Could Your Diet Be Too Acidic?

Published: December 5th, 2013   |   Author: Jessica Levine

Avoid serious health risks with a pH-balanced diet

Mom was right: a balanced diet is essential, and yes, high school chemistry will come in handy some day. Studies show a diet that isn’t pH-balanced can have some serious consequences for your health. (In case you need a refresher, pH is a measure of acidity (<7 on the scale) and alkalinity (>7).) A French study found that the more acidic your diet, the higher your risk for type 2 diabetes. This held true for people with body mass indexes both in the normal and overweight ranges. Other studies have shown that high levels of acid in the diet can have significant effects on kidney health in patients with kidney disease—even leading to kidney failure.
The pH Scale of Foods
What can be confusing is that a food like a lemon, which may taste quite acidic, is at the opposite end of the spectrum. The researchers aren’t worried about foods that taste acidic like citrus, coffee, and vinegars. They’re worried about foods that produce acid in the body. Hard and processed cheeses are at the most acidic end of the scale, followed by meat, poultry, dairy products, caffeine, sugar, and salt. Fruits and vegetables are at the alkaline end.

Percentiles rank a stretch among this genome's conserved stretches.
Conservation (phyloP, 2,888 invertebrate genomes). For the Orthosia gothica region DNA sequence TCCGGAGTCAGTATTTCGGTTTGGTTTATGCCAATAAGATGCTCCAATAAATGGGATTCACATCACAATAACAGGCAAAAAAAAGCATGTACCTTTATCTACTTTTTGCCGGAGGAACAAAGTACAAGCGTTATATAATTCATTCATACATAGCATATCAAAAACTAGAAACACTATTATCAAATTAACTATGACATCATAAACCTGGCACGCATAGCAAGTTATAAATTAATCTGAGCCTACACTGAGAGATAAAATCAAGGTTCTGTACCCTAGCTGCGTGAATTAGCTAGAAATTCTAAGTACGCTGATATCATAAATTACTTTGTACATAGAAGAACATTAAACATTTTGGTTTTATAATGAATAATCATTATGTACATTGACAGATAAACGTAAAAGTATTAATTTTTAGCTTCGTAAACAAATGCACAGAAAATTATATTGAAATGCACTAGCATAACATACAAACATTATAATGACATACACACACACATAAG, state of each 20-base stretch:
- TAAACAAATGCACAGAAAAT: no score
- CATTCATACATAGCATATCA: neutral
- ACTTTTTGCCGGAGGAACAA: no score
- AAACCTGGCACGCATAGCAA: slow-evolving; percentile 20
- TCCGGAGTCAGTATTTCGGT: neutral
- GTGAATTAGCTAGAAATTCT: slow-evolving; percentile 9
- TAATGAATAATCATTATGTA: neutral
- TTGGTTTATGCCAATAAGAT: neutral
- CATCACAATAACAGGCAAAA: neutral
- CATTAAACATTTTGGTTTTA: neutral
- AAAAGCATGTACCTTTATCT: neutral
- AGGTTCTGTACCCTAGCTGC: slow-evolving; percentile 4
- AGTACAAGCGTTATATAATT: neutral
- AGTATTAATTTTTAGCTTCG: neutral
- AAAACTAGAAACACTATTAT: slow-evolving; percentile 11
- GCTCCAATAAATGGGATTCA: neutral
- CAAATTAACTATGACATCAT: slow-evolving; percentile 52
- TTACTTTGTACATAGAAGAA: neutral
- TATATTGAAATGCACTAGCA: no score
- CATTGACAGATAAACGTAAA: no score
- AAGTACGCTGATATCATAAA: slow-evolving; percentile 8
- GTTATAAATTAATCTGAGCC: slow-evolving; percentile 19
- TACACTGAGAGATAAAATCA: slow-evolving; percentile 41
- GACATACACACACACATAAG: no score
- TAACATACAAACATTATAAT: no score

The Effects of Acid
“We think that there are a few potential mechanisms,” says Deidra Crews, MD, a nephrologist at Johns Hopkins and author of a study looking at kidneys. “When you have acid in your blood stream it can be converted over into ammonium, and that directly can injure the kidneys.” She says too much acid could also activate a response in the kidneys that causes their tiny blood vessels to constrict and cause damage. Certain types of kidney stones are also more likely to form in an acidic environment, Crews says. But besides your kidneys and diabetes, another concern is bone health. “Studies do show that if you take in high doses of acid-forming foods, your body will release minerals in order to neutralize it,” says Toby Amidor, MS, RD, nutrition expert and author of The Greek Yogurt Kitchen. “If your diet is low in these minerals, your body will delve into minerals stored in your bones. If this happens frequently, it can lead to brittle bones or osteoporosis.” 
Your Kitchen, The Chem Lab
The main problem is “most folks don’t get the recommended amount of daily fruits and vegetables. These foods are alkaline and will provide the body with the vitamins and minerals it needs to naturally neutralize acidic foods,” Amidor says. Eating ONLY fruits and vegetables isn’t enough, though. She says even they need to be balanced with lean proteins, low-fat dairy, whole grains, and healthy fats. “Eating a balanced diet with plenty of fruits and vegetables and the recommended portions of whole grains and lean protein will provide the body with the nutrients it needs in order to neutralize everything,” she says. “No need to avoid anything—just eat well-balanced meals, which is tough enough.”
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